She sings the songs that make the whole island sing!
Legendary Haitian songstress and activist Emeline Michel will perform songs from throughout her 30-year career at the Brooklyn Center for Performing Arts on March 4. The prolific singer, known for addressing social issues in songs performed in French and Haitian Creole, wants the show to reflect her career spreading Haiti’s music around the world, she said.
“The whole show is about portraying Haitian culture, but broader, and with the wider experience of playing all over the world,” said Michel. “My music is a mix of traditional music from Haiti and songs that I’ve been doing for over 30 years.”
During the two-hour concert, Michel will play some of her hit songs, including “A.K.I.K.O” and “Domi Kole,” alongside a full band of piano, bass, guitar, and conga drums, and two Haitian dancers.
She will also debut some new music.
“There will be a mixture of these songs and new compositions as well,” she said. “I want to make sure I cover all the flavors and bring the element of newness — of what’s current right now.”
Michel says that she looks forward to longtime fans singing along with her classic tunes.
“I’ve been really thrilled lately to see how much people know the words by heart, the moment they hear the sound and first note of the song,” said Michel. “It’s a blessing to share that moment because the words are powerful — I’m always excited about that.”
Michel, who is also a Red Cross ambassador, says being an artist very much like being an activist, and that it is almost impossible to separate social issues from her music.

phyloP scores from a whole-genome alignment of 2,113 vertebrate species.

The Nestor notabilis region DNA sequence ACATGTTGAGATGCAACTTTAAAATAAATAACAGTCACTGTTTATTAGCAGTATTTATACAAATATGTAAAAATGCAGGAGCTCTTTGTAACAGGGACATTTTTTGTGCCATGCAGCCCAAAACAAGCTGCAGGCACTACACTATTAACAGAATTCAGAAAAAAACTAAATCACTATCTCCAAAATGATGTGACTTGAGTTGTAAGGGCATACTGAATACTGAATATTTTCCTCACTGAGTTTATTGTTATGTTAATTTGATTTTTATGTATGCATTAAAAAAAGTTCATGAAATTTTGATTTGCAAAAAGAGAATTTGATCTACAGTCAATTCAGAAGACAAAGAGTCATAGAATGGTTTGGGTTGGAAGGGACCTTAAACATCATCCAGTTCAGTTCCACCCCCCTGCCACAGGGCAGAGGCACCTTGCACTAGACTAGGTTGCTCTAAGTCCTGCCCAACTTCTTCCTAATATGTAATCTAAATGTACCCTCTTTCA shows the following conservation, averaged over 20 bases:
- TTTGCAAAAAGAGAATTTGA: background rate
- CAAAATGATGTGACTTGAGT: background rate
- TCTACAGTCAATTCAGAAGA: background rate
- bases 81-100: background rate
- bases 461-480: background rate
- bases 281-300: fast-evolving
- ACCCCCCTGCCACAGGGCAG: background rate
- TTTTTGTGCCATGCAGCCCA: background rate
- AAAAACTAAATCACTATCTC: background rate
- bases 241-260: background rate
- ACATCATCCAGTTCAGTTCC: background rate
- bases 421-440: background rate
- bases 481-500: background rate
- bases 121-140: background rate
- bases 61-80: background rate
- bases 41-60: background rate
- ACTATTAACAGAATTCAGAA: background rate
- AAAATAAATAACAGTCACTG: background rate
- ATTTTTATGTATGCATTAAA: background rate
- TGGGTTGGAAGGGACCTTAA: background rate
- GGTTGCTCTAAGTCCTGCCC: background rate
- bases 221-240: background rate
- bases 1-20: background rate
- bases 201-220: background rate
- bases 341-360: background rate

“One is always intertwined with the other,” she said. “Very early in my career a few of my first songs were about rebuilding our country, planting a tree, and respect for women.”
Those issues are still important to her, and her next project, as yet untitled, will be a collaboration with two other Haitian female artists, designed to address women’s empowerment in the face of greed and corruption.
“One thing we noticed — in the name of money there’s so much corruption going on and the lyrics I’m writing about is really empowering all females to respect themselves,” said Michel. “The context is to respect your self and don’t compromise your integrity. That’s one thing I’m very passionate about at this moment.”
Emeline Michel at Brooklyn Center for the Performing Arts at Brooklyn College [2900 Ave. H at Campus Road in Midwood, (718) 951–4500, www.brook
She will also speak at the “Voices of Haiti: Artist as Activists” panel at Woody Tanger Auditorium at the Brooklyn College Library at the same address, March 2 at 6:30 pm. Free.